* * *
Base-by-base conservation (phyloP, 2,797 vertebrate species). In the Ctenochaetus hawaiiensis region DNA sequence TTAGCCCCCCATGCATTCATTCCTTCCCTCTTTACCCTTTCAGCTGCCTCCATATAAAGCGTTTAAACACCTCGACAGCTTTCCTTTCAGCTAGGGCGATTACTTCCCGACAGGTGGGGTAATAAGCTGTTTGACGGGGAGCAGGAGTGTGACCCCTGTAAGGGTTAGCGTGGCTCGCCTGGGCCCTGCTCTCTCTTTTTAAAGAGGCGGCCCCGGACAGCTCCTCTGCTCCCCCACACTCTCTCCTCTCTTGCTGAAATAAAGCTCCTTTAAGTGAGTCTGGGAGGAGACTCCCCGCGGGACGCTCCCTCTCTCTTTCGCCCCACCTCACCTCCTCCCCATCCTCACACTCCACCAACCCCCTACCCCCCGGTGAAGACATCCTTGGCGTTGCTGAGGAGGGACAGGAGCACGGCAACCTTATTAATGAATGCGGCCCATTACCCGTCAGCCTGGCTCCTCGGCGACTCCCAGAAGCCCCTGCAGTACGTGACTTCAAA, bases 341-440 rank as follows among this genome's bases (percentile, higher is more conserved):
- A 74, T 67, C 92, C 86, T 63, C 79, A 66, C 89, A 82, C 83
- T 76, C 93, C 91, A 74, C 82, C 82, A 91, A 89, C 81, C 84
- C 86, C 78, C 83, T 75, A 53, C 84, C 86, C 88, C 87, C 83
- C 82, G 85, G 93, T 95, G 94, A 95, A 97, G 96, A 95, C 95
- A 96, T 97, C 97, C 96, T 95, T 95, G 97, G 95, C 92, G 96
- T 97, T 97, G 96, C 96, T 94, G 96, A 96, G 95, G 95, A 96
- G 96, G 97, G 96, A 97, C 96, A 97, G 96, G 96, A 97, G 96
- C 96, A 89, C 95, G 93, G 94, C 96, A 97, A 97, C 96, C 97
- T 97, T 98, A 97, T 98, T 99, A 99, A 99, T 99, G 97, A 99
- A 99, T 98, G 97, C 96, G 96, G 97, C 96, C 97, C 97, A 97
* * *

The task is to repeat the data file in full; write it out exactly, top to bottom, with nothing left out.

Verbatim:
Base-by-base conservation (phyloP, 2,797 vertebrate species). In the Ctenochaetus hawaiiensis region DNA sequence TTAGCCCCCCATGCATTCATTCCTTCCCTCTTTACCCTTTCAGCTGCCTCCATATAAAGCGTTTAAACACCTCGACAGCTTTCCTTTCAGCTAGGGCGATTACTTCCCGACAGGTGGGGTAATAAGCTGTTTGACGGGGAGCAGGAGTGTGACCCCTGTAAGGGTTAGCGTGGCTCGCCTGGGCCCTGCTCTCTCTTTTTAAAGAGGCGGCCCCGGACAGCTCCTCTGCTCCCCCACACTCTCTCCTCTCTTGCTGAAATAAAGCTCCTTTAAGTGAGTCTGGGAGGAGACTCCCCGCGGGACGCTCCCTCTCTCTTTCGCCCCACCTCACCTCCTCCCCATCCTCACACTCCACCAACCCCCTACCCCCCGGTGAAGACATCCTTGGCGTTGCTGAGGAGGGACAGGAGCACGGCAACCTTATTAATGAATGCGGCCCATTACCCGTCAGCCTGGCTCCTCGGCGACTCCCAGAAGCCCCTGCAGTACGTGACTTCAAA, bases 341-440 rank as follows among this genome's bases (percentile, higher is more conserved):
- A 74, T 67, C 92, C 86, T 63, C 79, A 66, C 89, A 82, C 83
- T 76, C 93, C 91, A 74, C 82, C 82, A 91, A 89, C 81, C 84
- C 86, C 78, C 83, T 75, A 53, C 84, C 86, C 88, C 87, C 83
- C 82, G 85, G 93, T 95, G 94, A 95, A 97, G 96, A 95, C 95
- A 96, T 97, C 97, C 96, T 95, T 95, G 97, G 95, C 92, G 96
- T 97, T 97, G 96, C 96, T 94, G 96, A 96, G 95, G 95, A 96
- G 96, G 97, G 96, A 97, C 96, A 97, G 96, G 96, A 97, G 96
- C 96, A 89, C 95, G 93, G 94, C 96, A 97, A 97, C 96, C 97
- T 97, T 98, A 97, T 98, T 99, A 99, A 99, T 99, G 97, A 99
- A 99, T 98, G 97, C 96, G 96, G 97, C 96, C 97, C 97, A 97